Prime Minister Robert Fico doesn't intend to make use of the 'right to respond' that has recently been introduced by a new Press Act approved by the Cabinet, it was reported on January 9. According to Fico, he can have his say at press conferences or on other occasions. According to him, nobody should get the feeling that the Government will respond to something every other or every day. However, "ministers will indeed be able to respond individually."
The new Act applies to both individuals and legal entities, Fico says. They lead their private lives and are often ridiculed by the media and have no chance to even say 'boo'.
"Elsewhere, it's a standard feature that forms part of all press laws," he said.
According to the Act, an individual or legal entity will be able to execute their newly-introduced right to respond if information affecting their honour, dignity, privacy, name or reputation has been published. In such case, they will be able to present a request for the publication of a response within 30 days, which, within another three days will have to be published in the same typeface and in an equally prominent place.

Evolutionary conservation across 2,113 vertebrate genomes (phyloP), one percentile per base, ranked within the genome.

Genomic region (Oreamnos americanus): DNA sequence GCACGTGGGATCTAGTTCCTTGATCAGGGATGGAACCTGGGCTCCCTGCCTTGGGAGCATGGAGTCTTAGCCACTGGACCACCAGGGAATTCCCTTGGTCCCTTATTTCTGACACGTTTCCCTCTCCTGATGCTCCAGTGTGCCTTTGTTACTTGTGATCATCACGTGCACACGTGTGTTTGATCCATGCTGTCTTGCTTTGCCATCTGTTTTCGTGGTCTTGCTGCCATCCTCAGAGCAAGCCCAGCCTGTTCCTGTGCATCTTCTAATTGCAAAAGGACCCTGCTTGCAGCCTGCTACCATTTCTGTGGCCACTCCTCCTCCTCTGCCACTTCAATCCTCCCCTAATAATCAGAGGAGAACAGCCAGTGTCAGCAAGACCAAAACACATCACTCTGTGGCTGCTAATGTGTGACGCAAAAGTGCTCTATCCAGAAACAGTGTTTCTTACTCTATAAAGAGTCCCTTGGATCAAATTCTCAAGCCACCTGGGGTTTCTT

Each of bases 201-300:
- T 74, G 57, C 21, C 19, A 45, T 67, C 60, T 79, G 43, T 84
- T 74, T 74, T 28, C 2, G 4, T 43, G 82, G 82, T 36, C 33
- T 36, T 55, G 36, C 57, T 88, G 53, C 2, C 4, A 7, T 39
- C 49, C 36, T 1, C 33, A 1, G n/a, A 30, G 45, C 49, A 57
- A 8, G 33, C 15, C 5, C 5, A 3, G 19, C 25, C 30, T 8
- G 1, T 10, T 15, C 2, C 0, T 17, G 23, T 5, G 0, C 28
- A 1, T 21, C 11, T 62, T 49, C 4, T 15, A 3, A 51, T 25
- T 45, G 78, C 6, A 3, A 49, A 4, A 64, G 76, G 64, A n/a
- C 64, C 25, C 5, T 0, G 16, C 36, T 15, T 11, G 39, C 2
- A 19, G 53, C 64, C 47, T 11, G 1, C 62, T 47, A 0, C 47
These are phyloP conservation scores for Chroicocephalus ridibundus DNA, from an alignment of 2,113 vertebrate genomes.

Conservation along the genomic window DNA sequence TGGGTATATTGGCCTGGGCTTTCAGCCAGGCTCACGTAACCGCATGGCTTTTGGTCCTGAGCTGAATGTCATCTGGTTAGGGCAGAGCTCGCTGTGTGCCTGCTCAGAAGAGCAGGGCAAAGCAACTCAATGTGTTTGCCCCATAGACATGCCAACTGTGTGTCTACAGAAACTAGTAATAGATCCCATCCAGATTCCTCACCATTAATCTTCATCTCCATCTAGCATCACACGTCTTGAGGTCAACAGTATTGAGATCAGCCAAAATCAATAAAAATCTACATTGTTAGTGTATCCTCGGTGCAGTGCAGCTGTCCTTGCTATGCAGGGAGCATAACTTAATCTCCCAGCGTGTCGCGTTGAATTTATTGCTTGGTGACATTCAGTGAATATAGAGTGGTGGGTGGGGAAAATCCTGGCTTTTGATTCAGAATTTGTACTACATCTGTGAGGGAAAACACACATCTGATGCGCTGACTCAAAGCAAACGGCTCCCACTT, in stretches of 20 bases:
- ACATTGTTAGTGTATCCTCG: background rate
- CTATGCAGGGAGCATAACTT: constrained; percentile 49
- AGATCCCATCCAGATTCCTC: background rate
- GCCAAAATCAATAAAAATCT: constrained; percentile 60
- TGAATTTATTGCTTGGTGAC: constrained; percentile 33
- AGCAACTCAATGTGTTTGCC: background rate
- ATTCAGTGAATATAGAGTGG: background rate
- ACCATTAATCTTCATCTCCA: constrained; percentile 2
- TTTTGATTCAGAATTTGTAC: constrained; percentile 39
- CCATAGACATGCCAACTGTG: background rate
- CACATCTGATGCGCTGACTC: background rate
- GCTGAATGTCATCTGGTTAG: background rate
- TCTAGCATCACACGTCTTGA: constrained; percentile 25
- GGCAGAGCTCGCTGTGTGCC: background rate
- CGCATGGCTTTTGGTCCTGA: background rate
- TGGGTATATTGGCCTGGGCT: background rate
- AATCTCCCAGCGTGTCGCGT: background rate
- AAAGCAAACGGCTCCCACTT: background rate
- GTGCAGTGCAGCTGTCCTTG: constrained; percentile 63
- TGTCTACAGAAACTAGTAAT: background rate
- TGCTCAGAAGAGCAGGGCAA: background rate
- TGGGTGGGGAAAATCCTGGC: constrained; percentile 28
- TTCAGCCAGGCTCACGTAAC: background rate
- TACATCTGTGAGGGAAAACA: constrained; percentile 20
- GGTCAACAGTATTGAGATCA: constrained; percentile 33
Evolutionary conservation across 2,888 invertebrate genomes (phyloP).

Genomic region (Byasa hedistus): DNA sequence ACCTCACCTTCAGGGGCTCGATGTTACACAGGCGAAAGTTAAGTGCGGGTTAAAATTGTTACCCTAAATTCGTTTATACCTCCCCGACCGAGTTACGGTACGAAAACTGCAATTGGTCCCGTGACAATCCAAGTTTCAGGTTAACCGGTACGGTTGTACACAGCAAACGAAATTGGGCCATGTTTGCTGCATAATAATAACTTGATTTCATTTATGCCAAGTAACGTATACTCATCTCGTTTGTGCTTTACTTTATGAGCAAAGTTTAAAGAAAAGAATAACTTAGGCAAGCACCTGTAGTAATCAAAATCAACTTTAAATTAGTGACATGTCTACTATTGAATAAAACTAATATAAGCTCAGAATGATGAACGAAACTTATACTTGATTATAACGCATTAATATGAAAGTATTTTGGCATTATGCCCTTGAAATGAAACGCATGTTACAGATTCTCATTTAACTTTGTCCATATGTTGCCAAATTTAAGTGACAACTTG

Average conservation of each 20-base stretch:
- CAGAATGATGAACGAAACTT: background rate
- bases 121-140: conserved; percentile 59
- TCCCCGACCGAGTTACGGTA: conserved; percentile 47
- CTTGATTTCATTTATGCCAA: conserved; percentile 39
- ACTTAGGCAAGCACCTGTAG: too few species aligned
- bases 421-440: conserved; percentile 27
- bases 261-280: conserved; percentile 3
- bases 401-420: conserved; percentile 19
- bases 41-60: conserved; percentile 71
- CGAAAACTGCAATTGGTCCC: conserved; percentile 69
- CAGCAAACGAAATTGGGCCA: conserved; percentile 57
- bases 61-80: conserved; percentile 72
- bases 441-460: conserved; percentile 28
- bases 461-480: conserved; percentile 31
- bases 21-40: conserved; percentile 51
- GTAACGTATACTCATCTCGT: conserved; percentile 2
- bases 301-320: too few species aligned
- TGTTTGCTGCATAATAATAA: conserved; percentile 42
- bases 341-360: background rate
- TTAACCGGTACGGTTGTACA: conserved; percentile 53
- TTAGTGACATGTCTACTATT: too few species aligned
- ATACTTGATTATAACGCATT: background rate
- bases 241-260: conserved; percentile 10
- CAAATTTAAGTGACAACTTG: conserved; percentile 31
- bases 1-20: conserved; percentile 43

The new legislation also establishes the responsibility of a publisher for the contents of periodical press and that of a press agency for its news service. No information promoting war and cruel or inhumane behaviour, including igniting hatred towards another race, sex, religion or political conviction, can be published. TASR
Compiled by Zuzana Vilikovská from press reports
The Slovak Spectator cannot vouch for the accuracy of the information presented in its Flash News postings.
10. Jan 2008 at 7:00